Ladies’ lavatories win listed status
FROM the vote to equal pay, feminists have faced many battles. Now one of their more unusual victories is to receive official recognition.
The 1899 Bank Hill toilets in Berwick upon Tweed, Northumberland, and the 1904 lavatories on the Seaburn seafront in Sunderland have won Grade II-listed status as early examples of ladies’ loos.
The first public toilets opened in the second half of the 19th century but were strictly for men only. Victorian ladies were thought too modest to answer the call of nature away from home.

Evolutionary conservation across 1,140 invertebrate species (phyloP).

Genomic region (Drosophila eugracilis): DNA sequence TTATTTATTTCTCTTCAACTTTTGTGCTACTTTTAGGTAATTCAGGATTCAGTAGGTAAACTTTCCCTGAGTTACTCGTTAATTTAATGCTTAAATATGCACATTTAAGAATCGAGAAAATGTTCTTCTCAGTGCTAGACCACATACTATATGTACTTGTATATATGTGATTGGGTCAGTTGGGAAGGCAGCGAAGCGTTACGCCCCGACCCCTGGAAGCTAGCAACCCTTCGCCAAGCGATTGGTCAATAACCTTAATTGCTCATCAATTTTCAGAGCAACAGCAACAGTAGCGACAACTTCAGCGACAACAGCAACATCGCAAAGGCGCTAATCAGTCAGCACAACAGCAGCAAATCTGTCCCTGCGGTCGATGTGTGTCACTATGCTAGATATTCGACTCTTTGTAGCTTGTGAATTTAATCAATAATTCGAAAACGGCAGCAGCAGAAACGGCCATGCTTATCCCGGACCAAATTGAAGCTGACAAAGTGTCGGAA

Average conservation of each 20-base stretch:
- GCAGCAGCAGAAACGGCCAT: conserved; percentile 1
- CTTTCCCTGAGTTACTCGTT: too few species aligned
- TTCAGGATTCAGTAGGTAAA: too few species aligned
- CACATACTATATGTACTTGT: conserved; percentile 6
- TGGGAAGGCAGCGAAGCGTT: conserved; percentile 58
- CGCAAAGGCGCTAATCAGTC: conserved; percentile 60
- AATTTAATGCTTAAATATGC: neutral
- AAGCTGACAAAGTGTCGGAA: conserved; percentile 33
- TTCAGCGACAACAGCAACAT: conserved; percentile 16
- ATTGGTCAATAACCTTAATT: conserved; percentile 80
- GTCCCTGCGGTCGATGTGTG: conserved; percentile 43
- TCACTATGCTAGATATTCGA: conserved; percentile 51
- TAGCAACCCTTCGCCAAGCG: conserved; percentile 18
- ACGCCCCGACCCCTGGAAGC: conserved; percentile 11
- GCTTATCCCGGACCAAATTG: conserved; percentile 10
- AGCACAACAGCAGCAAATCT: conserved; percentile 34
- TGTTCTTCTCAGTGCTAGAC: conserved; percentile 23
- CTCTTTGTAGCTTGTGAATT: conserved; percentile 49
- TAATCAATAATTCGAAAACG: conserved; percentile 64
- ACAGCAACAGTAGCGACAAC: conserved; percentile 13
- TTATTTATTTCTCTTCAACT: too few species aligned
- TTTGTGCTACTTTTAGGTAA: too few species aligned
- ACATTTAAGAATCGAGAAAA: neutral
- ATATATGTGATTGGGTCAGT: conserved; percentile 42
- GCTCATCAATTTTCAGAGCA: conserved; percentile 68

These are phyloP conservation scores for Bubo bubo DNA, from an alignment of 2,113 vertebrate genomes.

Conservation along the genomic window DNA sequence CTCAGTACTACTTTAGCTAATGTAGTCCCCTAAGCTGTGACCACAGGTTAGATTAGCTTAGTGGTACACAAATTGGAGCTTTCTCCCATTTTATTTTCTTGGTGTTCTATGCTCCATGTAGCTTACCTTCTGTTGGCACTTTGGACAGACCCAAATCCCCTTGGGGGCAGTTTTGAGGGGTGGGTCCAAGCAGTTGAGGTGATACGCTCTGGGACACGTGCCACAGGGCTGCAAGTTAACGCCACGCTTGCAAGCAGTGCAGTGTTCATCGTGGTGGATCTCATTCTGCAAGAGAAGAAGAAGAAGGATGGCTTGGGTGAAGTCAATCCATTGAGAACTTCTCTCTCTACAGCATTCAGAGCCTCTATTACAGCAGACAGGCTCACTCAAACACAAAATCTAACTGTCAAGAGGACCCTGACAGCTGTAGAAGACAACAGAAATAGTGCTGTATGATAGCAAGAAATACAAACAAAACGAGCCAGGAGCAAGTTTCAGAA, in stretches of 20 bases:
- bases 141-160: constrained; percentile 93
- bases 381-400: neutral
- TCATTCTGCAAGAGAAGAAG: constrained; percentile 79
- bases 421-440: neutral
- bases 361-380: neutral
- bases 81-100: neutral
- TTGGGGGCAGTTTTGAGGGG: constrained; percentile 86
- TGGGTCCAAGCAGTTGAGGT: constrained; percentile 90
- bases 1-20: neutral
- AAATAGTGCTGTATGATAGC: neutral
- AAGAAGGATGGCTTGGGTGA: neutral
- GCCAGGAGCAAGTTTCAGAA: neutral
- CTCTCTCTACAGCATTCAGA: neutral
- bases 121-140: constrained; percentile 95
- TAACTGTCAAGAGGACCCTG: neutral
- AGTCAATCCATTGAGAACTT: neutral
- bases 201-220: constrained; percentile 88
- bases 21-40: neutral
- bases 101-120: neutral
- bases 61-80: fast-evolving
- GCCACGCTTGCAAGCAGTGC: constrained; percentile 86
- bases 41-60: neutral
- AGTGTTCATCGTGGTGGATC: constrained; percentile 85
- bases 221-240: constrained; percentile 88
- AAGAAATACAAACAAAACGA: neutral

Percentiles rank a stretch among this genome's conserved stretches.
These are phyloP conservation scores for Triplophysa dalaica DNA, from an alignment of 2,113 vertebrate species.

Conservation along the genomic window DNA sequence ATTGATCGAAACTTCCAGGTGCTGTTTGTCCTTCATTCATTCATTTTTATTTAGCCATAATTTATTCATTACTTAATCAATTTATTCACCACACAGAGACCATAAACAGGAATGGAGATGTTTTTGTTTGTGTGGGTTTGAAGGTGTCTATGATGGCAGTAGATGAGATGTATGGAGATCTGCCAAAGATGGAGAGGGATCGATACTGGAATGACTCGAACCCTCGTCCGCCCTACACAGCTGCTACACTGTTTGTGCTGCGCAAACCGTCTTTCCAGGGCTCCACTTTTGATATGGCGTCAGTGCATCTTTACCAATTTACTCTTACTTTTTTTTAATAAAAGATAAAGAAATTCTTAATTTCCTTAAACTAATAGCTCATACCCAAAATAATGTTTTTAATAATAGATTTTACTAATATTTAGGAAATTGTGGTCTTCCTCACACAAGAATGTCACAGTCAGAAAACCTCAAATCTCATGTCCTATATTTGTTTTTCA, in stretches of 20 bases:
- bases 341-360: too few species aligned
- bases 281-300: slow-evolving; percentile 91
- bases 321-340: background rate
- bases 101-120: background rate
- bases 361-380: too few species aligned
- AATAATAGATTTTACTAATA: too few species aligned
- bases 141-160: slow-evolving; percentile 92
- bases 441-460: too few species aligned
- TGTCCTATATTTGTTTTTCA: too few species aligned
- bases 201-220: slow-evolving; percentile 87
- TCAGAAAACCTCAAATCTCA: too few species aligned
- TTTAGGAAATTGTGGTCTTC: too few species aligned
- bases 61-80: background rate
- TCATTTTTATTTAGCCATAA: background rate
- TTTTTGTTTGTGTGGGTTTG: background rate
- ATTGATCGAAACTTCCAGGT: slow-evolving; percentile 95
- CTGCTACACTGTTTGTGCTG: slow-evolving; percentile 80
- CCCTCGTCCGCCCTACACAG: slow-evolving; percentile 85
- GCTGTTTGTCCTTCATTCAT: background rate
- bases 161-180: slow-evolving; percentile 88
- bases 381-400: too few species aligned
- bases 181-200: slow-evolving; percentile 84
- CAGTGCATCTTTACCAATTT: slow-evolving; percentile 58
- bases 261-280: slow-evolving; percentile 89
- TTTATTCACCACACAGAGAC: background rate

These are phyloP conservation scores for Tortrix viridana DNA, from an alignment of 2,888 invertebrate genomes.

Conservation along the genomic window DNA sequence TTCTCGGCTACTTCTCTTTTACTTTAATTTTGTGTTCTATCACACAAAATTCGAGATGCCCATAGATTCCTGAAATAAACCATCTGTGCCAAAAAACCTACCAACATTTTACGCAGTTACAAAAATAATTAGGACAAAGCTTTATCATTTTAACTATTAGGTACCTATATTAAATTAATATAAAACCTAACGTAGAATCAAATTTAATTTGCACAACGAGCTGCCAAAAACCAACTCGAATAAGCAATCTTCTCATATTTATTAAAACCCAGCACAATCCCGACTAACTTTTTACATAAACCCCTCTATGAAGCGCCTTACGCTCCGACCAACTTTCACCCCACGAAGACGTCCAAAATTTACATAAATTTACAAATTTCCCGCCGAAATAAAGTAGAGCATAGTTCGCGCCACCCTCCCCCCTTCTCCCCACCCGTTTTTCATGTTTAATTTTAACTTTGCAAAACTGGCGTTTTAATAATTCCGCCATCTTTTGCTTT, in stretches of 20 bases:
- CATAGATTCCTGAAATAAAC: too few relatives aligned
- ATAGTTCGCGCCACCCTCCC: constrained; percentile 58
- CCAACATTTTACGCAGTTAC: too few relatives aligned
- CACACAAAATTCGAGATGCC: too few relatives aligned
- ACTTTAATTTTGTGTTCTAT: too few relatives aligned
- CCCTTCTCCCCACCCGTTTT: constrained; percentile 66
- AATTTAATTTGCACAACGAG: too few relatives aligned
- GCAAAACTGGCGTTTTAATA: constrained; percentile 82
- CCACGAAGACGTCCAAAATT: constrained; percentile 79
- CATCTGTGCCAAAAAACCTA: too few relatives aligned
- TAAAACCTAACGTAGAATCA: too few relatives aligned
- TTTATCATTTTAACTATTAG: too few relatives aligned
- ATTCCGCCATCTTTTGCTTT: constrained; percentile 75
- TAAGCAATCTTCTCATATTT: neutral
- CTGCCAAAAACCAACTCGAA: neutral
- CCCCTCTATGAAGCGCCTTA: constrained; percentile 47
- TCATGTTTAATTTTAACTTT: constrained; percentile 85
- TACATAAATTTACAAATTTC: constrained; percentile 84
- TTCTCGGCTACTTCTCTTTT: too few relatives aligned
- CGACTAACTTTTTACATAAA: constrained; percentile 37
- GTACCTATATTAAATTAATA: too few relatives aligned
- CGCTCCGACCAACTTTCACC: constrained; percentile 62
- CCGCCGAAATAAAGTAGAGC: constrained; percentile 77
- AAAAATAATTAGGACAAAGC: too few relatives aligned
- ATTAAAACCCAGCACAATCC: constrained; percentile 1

Some saw the lack of provision as a cynical ploy to prevent women from straying too far from their houses – a restriction known as the ‘urinary leash’.
Debbie Mays, of Historic England, said the toilets represent the ‘opening up of a world of new leisure and work opportunities previously unavailable to women.’